Pop Psychology

Everyone loves to dispense unsolicited advice to celebs—including us. Mike Albo plays life coach to the stars.


Go back to the studio. You are one of the only starlet-singers who actually may have something interesting to say. First single: “Family Jewels.”


Get out of Los Angeles. There is more to life than Hollywood clubs, watered-down hip hop, and Disney girls. Skip out for a few months and you will re-emerge as a cooler, more mature man-child. Travel to Italy or Berlin or India—or do an Eat Pray Love thing and visit all three. Alternatively, your parents could just send you to camp.


Madge, maybe it’s too late and you’re already half plastic, but we think you would look beautiful with wrinkles and a sexy Helen Mirren fleshy body. As for your next album—remember when you were all grounded and made Ray of Light, perhaps one of the best albums of the Nineties? Do that again.


Congratulations on finding a way to be a pop star while wearing flip-flops. Apparently you got a 1500 on your SATs, and while this doesn’t help us feel any less cynical about your whole “I’m just drunk and woke up in some guy’s VW van” persona, we really hope you have more to offer. Want to be groundbreaking? Put on a cardigan and rap about reading.


We do like you, and we understand that you live in a pink frosted cupcake. We get it: You have big boobs. But you can still be America’s curvy sweetheart in tailored clothing. Study Dolly’s provocative wardrobe.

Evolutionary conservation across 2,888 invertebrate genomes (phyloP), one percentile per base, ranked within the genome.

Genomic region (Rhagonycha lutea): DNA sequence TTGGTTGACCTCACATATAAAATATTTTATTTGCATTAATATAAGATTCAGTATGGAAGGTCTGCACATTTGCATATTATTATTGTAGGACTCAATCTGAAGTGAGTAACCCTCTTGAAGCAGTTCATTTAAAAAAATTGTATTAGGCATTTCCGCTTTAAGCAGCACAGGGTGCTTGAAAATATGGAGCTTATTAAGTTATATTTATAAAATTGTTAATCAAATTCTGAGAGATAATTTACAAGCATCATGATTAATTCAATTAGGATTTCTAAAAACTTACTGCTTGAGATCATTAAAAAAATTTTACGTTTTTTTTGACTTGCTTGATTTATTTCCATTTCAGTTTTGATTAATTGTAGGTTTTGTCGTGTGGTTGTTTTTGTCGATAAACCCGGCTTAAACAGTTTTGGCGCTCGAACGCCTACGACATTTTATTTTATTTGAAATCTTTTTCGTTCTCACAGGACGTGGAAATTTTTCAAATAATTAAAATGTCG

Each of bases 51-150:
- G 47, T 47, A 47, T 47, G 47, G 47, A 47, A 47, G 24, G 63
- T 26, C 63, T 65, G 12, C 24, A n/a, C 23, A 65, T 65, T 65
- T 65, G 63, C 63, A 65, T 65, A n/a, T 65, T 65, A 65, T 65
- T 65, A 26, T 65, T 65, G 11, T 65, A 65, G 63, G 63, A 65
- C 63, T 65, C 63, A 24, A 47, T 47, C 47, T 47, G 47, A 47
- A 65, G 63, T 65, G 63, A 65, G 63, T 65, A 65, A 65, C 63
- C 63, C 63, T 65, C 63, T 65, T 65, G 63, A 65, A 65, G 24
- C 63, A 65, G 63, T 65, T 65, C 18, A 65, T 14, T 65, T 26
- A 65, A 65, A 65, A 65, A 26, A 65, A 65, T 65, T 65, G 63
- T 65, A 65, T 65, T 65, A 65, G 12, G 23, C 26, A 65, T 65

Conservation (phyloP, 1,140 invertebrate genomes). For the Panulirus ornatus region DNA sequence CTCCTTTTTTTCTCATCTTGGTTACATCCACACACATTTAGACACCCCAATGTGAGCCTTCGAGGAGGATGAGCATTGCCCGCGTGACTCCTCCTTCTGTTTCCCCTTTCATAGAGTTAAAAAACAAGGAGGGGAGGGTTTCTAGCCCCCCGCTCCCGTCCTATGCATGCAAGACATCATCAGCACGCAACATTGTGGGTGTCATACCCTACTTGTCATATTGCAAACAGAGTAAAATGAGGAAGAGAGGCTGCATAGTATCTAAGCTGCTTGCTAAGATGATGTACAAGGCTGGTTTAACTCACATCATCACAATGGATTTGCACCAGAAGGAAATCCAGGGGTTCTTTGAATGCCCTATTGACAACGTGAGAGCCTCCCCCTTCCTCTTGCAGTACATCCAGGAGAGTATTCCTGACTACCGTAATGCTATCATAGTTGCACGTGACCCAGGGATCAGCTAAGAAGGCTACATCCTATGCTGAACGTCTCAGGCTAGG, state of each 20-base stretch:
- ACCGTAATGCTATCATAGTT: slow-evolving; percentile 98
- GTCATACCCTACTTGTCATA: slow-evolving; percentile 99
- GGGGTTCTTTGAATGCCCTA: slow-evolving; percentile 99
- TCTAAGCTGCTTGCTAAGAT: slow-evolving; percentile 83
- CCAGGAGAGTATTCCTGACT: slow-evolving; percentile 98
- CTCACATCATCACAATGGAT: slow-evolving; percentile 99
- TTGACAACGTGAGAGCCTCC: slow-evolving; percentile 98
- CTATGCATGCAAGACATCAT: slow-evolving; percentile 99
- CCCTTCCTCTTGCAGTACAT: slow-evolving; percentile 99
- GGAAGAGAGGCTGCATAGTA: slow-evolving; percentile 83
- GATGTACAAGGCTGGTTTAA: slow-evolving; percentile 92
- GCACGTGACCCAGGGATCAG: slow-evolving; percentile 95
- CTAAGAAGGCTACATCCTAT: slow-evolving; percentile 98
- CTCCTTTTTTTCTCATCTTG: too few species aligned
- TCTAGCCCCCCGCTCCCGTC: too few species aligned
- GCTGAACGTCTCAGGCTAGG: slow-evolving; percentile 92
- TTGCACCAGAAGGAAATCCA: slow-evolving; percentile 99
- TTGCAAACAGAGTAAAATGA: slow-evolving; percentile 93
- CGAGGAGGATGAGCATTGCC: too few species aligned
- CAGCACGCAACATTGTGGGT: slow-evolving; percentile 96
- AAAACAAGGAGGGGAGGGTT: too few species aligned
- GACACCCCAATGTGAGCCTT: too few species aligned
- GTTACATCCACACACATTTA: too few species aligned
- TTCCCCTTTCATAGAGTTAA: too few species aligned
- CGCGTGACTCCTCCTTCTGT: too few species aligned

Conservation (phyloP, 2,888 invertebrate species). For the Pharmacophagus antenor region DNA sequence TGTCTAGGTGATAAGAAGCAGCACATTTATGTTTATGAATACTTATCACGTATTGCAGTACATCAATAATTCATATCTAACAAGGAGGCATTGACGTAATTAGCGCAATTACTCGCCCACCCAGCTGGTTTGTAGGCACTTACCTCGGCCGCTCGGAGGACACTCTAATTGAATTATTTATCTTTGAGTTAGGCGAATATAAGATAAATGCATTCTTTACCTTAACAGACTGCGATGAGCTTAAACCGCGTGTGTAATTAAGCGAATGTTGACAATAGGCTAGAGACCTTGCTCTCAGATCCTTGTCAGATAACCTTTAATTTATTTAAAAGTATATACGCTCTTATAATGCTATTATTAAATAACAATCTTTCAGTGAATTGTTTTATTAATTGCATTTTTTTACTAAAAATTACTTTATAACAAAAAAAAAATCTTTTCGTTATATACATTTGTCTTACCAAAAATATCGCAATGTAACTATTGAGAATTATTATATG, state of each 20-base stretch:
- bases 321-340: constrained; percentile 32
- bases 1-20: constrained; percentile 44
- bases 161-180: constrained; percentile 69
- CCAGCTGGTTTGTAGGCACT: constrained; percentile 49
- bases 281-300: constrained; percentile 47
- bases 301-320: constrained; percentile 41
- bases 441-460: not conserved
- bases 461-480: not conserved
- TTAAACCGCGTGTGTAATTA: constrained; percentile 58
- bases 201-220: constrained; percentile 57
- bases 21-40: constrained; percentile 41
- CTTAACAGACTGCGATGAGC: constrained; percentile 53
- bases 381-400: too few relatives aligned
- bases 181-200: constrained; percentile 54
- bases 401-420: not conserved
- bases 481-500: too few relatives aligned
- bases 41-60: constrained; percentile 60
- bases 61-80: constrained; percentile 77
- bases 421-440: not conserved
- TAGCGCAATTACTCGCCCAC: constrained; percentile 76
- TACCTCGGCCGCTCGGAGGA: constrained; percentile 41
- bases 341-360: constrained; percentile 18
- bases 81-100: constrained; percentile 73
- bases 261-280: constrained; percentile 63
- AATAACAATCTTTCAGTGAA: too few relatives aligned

Talented, platinum, pretty, dating hot guys like Taylor Lautner and Jake Gyllenhaal, and only 21. Being you must be dizzying. Still, we know there is a much more subversive girl behind those placid blue eyes. Listen to some Joni Mitchell, then write something eviscerating. Be the first female singer in years to give us some real, unmarketed passion.


As much as we love to whip our hair, we are getting a little freaked out by your children and their sudden hype. Can’t you wait a few years before unleashing them upon us with your powerful PR machine? It’s like watching those overly enthusiastic parents getting too worked up at their kid’s Little League game.


Stop saying you are going to retire; we don’t want you to. In fact, we don’t ever really want you to die. It’s a long way off, but start looking into cyber-cryogenics so that you can finally cross over—your brain encased in a robot body.


The pseudo-military shoulder pads, the late-Nineties do-rags, the BeDazzled armor: You look like a 1985 production of Andrew Lloyd Webber’s Starlight Express. Less than four years from now you will be embarrassed by your own videos. Please, streamline your image.